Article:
The following article was adapted from the thesis work of Jennifer Spatz. Jen is a Master of Industrial Design from Rhode Island School of Design. For more on her ideas, process, and final deliverables check out her portfolio.
Voice user interfaces excite us because they give us a glimpse into what the future might sound like. They require us to activate the senses that often remain dormant in most of our day to day interactions with technology. Unlike the graphic user interfaces of our phone and computer screens, a VUI ever so politely commands the use of our speech and hearing in order to interact.
At present, most voice user interfaces use a conversational, often casual approach that mimics human interaction. Ask a question and “she” will respond by reading off information that the user will (hopefully) find useful. Sometimes Alexa is diplomatic, and sometimes Siri has an attitude. The mainstream VUI hopes to resemble a useful and efficient human that assists diligently in retrieving information and performing technology-based tasks such as playing a song or making a list.
It is important to note that although it seems easy and even novel to interact with a virtual human at your beck and call, it isn’t necessarily the most efficient. With human conversation, there is excess. Although the excess brings us closer to one another and helps us to connect, for a VUI, it is essentially theater. And at the end of the day, we are more likely to bond with a coffee table book or feel more connected to a teddy bear than we would a VUI that mimics human conversation—even with its technological capabilities.
Scoping The Problem
How, then might we interact with a VUI with the level of familiarity and comfort we experience when clicking, tapping and scrolling through our screens? Graphic user interface design must rely on entirely separate criteria than voice user interfaces, but the ways in which humans relate to technology remain conceptually similar across both interfaces. GUI design mimics real-world objects much in the same way VUI now mimics human-to-human interaction. iBooks were originally stored on what appeared to be a wooden bookshelf, just waiting to be dusted off and read in the archetypal overstuffed armchair.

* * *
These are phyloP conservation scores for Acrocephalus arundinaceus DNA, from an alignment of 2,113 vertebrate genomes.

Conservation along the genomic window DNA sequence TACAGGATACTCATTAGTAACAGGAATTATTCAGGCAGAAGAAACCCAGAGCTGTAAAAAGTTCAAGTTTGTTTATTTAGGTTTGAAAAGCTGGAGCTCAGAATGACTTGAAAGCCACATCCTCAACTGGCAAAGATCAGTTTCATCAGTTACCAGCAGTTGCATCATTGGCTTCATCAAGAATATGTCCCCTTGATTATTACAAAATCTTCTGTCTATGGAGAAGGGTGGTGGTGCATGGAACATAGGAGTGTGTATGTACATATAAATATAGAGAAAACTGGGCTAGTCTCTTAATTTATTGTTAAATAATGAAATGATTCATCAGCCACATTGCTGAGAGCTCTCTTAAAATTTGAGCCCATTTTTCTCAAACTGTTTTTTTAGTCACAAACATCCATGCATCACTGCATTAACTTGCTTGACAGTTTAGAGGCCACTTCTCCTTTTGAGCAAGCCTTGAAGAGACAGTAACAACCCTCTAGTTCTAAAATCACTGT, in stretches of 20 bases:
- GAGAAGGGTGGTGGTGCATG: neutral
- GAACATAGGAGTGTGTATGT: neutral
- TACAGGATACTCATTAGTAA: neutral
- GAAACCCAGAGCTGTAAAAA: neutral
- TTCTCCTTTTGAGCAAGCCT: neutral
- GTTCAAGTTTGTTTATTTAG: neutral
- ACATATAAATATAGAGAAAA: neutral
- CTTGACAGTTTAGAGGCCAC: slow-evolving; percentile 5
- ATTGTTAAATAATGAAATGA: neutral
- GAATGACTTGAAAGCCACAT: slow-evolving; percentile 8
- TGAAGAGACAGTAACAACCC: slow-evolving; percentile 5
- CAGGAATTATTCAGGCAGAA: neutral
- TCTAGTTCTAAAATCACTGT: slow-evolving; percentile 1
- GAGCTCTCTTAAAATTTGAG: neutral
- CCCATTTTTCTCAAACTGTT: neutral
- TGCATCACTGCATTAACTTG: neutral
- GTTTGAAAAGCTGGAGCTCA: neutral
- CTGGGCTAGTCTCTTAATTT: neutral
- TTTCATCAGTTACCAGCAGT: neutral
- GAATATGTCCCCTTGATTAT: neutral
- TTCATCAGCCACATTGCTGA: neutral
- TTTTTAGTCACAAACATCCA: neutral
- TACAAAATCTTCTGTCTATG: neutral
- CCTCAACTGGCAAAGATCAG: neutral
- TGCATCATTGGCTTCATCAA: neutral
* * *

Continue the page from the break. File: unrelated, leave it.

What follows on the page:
However, as GUI design advanced, so did the pseudo-object representations. They were stripped of their excess and novelty and streamlined. The result is graphic user interfaces more confident in their own essence without attempting to obviously mimic real-world experience. There is elegance and authenticity found in technology for the sake of technology itself. And as users, we feel more at ease with a design that does not attempt to mirror our lives in a virtual reality. Rather, we appreciate its function and efficiency but have come to understand its use through the unmet needs of our real-world experience.
Observing strict conversational formalities when interacting with voice user interfaces creates unnecessary obstacles in accessing information.